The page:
MIKEL LERTXUNDI

Thought

 

TO BEGIN

(…) I would describe the world as three concentric circumferences: in the nucleus, most intensely coloured, iron, including all kinds of metal; more clearly coloured we find stone; and the outer ring is composed of vegetation, from a sculptor’s point of view – wood.

(…) Wherever a hard-wearing base is needed, stone is to befound. Where strength is needed, iron. And to warm, temper and soften our surroundings, wood. These three are always accompanied by water, air and fire – agents of creation and destruction – the constants of our existence. Creation–Destruction= Beginning–End=Alpha–Omega. In this lies the key to our existence.

Life is a balance which needs equilibrium. (…)

Of itself nothing can be more than its own essence. However, with the right complements it can  achieve another wholeness. (…)

With only one element, you can never achieve a balance. (…)

Nature in itself  has a harmonious balance. It is we humans who through ignorance (“thinking we know so much”) and carelessness unbalance it. (…) Anything which emerges spontaneously never does so in any old place, or at any moment, or in any old way. Each element emerges in its correspondent place, environment and time, amongst thousands of other stimulating circumstances

 “Lertxundi, universal art expressed in the basque idiom”, 1988

 

LOOKING BACK ALONG THE BEATEN PATH

I found my voice when I came upon the union of stone, wood and iron. I tuned that voice when I reached simplicity. Trying to reveal the beauty of Nature through the materials closest to her. Letting the materials speak of and for themselves, of their own self and bodily state and of their contribution to all that is Nature. (…)

Observing the stage that is Nature. Stone, wood and iron, in a word – the Earth, provide the stage for water, air and fire. Air surrounds the wide space of the Earth. Water and fire take their place on the outside and in the inside of the Earth. The three elements are instrumental in the maintenance and renewal of the Earth. They have added music, sound, magic and mystery to the poetry that I want to offer to Nature. (…) I felt comfortable shaping my work from that simplicity. The language of geometry has led me to understanding of the world. That is why I have sought pure geometry and mathematical order in an ideal space which I feel does not need the baroque to be appreciated. Exploring, almost to the point of obsession, very specific themes: materials, space, balance, existence… and I think I have found my own personal language through which to express myself, question, answer and even alert. In the search for the plastic values of these materials and elements I have tried to transcend the mere aesthetic attraction of their image. I wanted to attract the viewer’s attention and help him/her see the vital importance of a reality we live daily, provoking a dialogue which would lead to reflection. From an ecological point of view, make him/her aware of the fragility of Nature’s objects and elements. Show the need for care in the use and conservation of these things, sources of life for the Earth and, consequently, those who live on it. These materials and elements have a profound influence on our unconscious. Our existence is full of sensations and experiences that are tied to them and which I try to awake in my work. I try to alert the senses and provoke emotions.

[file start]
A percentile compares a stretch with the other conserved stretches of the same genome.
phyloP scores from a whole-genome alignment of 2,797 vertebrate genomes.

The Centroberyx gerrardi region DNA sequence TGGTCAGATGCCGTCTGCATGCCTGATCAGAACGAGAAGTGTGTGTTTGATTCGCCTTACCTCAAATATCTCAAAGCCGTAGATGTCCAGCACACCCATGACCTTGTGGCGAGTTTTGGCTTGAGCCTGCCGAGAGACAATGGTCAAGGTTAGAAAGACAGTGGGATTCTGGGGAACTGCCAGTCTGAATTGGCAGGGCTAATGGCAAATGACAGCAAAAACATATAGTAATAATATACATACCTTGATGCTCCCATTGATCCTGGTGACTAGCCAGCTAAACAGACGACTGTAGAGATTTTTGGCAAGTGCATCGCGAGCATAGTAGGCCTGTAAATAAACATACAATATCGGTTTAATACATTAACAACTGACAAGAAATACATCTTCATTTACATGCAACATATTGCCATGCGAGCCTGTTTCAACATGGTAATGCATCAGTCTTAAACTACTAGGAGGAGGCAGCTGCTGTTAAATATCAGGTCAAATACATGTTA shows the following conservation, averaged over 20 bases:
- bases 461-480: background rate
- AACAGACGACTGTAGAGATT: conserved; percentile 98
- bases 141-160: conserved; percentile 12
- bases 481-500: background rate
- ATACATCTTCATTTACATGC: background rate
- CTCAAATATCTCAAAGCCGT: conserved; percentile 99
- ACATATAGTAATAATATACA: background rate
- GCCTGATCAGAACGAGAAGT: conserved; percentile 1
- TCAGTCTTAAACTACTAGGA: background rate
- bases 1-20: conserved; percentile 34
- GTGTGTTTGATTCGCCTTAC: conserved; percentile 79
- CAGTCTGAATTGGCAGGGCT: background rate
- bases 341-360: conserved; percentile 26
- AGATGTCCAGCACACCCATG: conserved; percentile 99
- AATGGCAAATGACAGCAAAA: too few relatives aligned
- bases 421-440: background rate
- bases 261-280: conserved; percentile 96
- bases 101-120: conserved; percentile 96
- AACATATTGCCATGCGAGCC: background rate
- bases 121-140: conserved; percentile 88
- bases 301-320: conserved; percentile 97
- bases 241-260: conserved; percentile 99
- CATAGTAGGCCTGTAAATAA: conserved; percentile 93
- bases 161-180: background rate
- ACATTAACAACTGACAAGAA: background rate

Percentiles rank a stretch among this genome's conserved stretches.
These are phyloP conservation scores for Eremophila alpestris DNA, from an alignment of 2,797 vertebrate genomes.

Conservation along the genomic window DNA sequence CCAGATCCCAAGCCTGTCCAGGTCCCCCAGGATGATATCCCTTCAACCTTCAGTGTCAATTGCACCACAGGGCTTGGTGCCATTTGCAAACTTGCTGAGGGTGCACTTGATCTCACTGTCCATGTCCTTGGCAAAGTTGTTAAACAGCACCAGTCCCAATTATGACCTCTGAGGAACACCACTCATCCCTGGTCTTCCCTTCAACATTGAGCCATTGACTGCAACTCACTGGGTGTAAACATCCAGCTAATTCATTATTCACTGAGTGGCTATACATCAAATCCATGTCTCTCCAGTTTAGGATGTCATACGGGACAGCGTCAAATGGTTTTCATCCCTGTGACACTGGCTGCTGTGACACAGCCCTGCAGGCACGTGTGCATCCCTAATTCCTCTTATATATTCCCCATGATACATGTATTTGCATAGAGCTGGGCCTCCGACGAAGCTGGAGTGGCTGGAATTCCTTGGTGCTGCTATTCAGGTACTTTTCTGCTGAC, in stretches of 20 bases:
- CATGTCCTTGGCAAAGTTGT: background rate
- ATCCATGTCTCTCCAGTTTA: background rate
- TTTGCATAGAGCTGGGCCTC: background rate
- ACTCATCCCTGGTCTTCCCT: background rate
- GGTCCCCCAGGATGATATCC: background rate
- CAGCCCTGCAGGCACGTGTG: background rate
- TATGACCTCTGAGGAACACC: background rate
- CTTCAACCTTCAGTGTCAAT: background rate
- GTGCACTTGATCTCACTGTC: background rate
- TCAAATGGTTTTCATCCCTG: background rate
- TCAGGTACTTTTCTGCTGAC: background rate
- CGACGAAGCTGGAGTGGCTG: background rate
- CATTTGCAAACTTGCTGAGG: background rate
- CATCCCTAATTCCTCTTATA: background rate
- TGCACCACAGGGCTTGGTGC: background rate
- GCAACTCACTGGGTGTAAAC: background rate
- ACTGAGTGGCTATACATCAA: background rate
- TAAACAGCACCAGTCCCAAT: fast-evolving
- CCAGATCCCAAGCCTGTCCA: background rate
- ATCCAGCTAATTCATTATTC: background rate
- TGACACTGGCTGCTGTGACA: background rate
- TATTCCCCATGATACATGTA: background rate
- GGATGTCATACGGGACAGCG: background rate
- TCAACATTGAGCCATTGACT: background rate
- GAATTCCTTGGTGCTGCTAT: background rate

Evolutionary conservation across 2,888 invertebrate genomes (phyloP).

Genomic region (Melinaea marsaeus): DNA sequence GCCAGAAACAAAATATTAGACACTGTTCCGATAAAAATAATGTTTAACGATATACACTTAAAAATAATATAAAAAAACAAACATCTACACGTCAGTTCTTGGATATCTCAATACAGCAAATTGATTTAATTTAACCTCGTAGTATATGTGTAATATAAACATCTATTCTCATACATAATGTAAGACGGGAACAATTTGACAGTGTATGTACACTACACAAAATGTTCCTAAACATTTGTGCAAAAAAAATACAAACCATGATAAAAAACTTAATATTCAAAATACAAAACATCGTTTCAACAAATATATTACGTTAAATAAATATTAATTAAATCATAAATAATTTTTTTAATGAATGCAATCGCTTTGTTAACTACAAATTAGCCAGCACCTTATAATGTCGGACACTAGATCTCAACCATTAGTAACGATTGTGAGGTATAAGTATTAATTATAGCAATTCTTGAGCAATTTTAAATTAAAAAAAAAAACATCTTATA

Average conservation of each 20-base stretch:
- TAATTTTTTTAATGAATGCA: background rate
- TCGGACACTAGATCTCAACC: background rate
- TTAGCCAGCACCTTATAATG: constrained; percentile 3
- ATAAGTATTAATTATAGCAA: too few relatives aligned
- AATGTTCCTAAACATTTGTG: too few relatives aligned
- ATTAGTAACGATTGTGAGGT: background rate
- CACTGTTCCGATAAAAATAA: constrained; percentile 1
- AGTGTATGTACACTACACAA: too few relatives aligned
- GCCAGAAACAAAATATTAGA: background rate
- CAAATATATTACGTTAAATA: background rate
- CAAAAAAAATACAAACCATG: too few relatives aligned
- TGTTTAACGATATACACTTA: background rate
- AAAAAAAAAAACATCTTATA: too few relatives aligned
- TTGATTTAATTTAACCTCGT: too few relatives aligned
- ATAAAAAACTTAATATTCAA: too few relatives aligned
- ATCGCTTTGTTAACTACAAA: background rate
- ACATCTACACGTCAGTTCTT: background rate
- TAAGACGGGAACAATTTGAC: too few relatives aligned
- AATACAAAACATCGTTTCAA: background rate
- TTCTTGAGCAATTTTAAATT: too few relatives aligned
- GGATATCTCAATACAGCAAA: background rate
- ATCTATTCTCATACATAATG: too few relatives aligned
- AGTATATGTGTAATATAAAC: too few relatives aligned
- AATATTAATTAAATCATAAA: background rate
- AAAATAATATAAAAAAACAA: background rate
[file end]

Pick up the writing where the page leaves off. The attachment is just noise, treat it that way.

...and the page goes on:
“<< Rew… Lertxundi 1974-1999”. Bilbao Bizkaia Kutxa Foundation, 2000

 

SPACES, NOT VOIDS

We all agree on one characteristic of space, however many interpretations and definitions we use. That is its being a place. Once we understand space as the principle of an entity which provides a place to live we accept it as a concept and reality. Heidegger said that human life is a way of being in the world. If we agree with him on our need to accept the element of space, then being in the world, in space, converts us into an element of it too.

We carry within us the need to belong to a specific place. This sense of belonging is the impulse behind our exploration of the places closest to us, which in turn activates the process by which we develop our sense of space. (…)

After recognising the space we call home we go outside and our eyes behold the sky. Our first impression, comparing it to the earth, is that of empty space. But the clouds and stars soon reveal there is movement and life there. Our first experience of the sea is similar. (…)

In the same way that the sky and the sea help us to comprehend the infiniteness of space, the surface of the Earth brings us to the realisation that space is made up of spaces. (…)

That is why our human consciousness enables us to percieve an order in space and in all the elements it surrounds. We inter-relate spaces within other spaces, each element in its specific place. Order in space is something that unifies and balances. In my art order and situation are essential to the composition, and union and balance are primordial. My main inspiration is in the unifying power of space and the interaction of space and element. The association of stone and water, the fusion of iron and fire and the synchronism of wood and air offer me profound and suggestive aesthetic connotations.

(…) As Kant said, space is a framework for our perceptions. The simile of a frame seems suitable to me, but working in a three-dimensional art form I consider the stage a more appropriate metaphor. It goes beyond the static frame to include movement and action. Each spatial element, including ourselves, has a stage (space), a life (time) and a function (role) to live.